Important things need to grow to last. The German says “gut ding will weile haben” – good things take time.
The Roman Theatre of Verulamium (St.Albans) built in about 140AD
I did it: almost exactly four years after Nick Tune suggested me a conference in London as the best place to start talking at conferences, I had my first in-person talk at the DDD Meetup in London. Given the timespan, you could say, “What is so special in this? Why should I continue reading?”. Well, you don’t need to 😀. For me, it feels like quite a wonder that by looking at where I was four years ago (I was completely unknown in the international community) and what happened in the meantime, I can put a ✅behind this bucket list item.
Writing about the last four years would transform this post into a small book – I won’t do that now. Instead, I will tell you a bit about the talk and how I applied the same ideas to prepare for it. The talk is about Feedback-driven Product Development. This post is about Feedback-driven Self-Development😉.
With this talk, I wanted to show how broken our product development processes, long and short-term outcomes, hell, the whole industry is, and they don’t need to be! We have everything we need to improve our life as product developers to enjoy this most creative job, but instead, we feel frustrated, overwhelmed and not fulfilled. In the presentation, I talked about the three things organisations (or single persons) can use to change this.
Disclaimer: I don’t mean software developers here. I mean all the different roles and skills needed to create something good.
Now back to the story I want to tell you: how did I use these three ideas to develop the talk and myself at the same time?
Optimise For the Time to Learn
As I said, I have never written a talk with slides and all. I have even switched from Windows to Linux to never land in a situation where I needed to write a PowerPoint presentation. But the talk itself is only the output, it is not my goal. My goal is to learn if I can do this, if I am good at it. If I enjoy it? I started to speak in international circles on Virtual DDD, and the pandemic made it very easy to meet great people. After three years of interactions, it felt natural to me. We became online friends. Last year I proposed my first workshop at the biggest DDD conference in Europe because I wanted to meet them and knew that I wouldn’t be able to support the trip financially otherwise. It worked, and now I am part of this very special community. It stopped becoming a challenge; I needed something new: a talk presented on a podium, completely out of my comfort zone.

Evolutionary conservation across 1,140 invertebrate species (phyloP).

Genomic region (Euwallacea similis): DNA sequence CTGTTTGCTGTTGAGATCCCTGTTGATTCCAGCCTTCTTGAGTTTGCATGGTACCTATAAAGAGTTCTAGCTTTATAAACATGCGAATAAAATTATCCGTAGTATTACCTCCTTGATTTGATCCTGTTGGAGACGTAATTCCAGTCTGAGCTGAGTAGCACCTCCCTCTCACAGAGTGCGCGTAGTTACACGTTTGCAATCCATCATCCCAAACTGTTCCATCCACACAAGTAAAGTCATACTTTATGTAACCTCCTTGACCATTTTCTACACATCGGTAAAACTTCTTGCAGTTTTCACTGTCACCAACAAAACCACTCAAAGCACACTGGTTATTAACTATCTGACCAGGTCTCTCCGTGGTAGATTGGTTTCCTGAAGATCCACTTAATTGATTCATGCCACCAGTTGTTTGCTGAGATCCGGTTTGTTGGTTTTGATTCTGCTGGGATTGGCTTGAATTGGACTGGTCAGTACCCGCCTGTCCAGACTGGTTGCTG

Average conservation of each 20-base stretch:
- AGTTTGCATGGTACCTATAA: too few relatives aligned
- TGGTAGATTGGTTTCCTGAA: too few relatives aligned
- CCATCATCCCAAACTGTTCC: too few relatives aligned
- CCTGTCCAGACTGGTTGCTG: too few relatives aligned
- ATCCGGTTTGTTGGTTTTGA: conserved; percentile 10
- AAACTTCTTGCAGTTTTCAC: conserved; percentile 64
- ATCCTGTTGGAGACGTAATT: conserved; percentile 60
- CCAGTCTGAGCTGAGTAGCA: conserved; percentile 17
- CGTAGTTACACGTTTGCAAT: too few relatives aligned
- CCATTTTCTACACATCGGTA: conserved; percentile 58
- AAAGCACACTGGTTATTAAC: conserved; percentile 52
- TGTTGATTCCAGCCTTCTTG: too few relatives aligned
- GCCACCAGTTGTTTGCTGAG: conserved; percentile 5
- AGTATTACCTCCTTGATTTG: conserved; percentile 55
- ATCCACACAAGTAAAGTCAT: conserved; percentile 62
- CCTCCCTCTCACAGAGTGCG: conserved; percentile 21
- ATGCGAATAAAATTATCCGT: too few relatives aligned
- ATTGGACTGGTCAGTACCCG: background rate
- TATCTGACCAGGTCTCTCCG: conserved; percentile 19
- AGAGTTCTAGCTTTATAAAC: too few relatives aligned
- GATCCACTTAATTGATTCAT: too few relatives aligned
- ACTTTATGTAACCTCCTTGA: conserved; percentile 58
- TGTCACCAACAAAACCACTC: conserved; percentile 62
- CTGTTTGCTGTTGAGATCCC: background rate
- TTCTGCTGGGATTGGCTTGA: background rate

You need to know that I am not a consultant (and I still don’t want to become one), so there are not too many reasons for all the effort needed to travel abroad to conferences and give a high-quality workshop or talk. One (and still the main reason) is to meet and exchange with other nerds. The other is my personal development: can I do this? Where are my boundaries?
So that in January, Nick convinced me to dare the next step. We agreed on a date and on a (vague) topic and set the first milestone with this: learn. Learn about the fun, the (lack) of skills in presenting my thoughts, and the reaction of others. If they are interested at all in what I want to say. My slides (the output) needed to be good enough (on my own quality scale) so that I could achieve these goals.
Measure the Outcome
The outcome was great! Even if it was a complicated plan, everything worked out, and I was ready to go. This meetup, in a city where almost no one knew me (so that they were unbiased), with a topic which could have been everything or nothing, the splendid location at Mastercard providing the conference feeling – all this was on purpose to get the most honest feedback. After seeing several people nicking during the talk, making multiple connections on LinkedIn and mastodon directly after the session, and getting several “Thank you for addressing this” comments, I could tick one important question: people want to know what I am speaking about ✅
The question about joy, about having fun, was answered too: yes, I had fun. I had great conversations with myself while I was writing the talk, and I had better conversations with the people in the room ✅.
Embrace the Change
The best outcome I learned by giving this talk was that it is not good enough yet. Imagine the other situation: having it perfect for the first time. Where am I going from here? What a boring (hence scary) thought! After this first practice, I now know (and not guess) that I will need to rework everything, but my first “walking skeleton” is the right one; the first step was exactly in the right direction. The next iterations can come.
The next milestone is at the beginning of October at KanDDDinsky. The steps towards it will be small and several based on feedback from Nick, Andrea, or anyone up to it. My journey to find my boundaries can continue.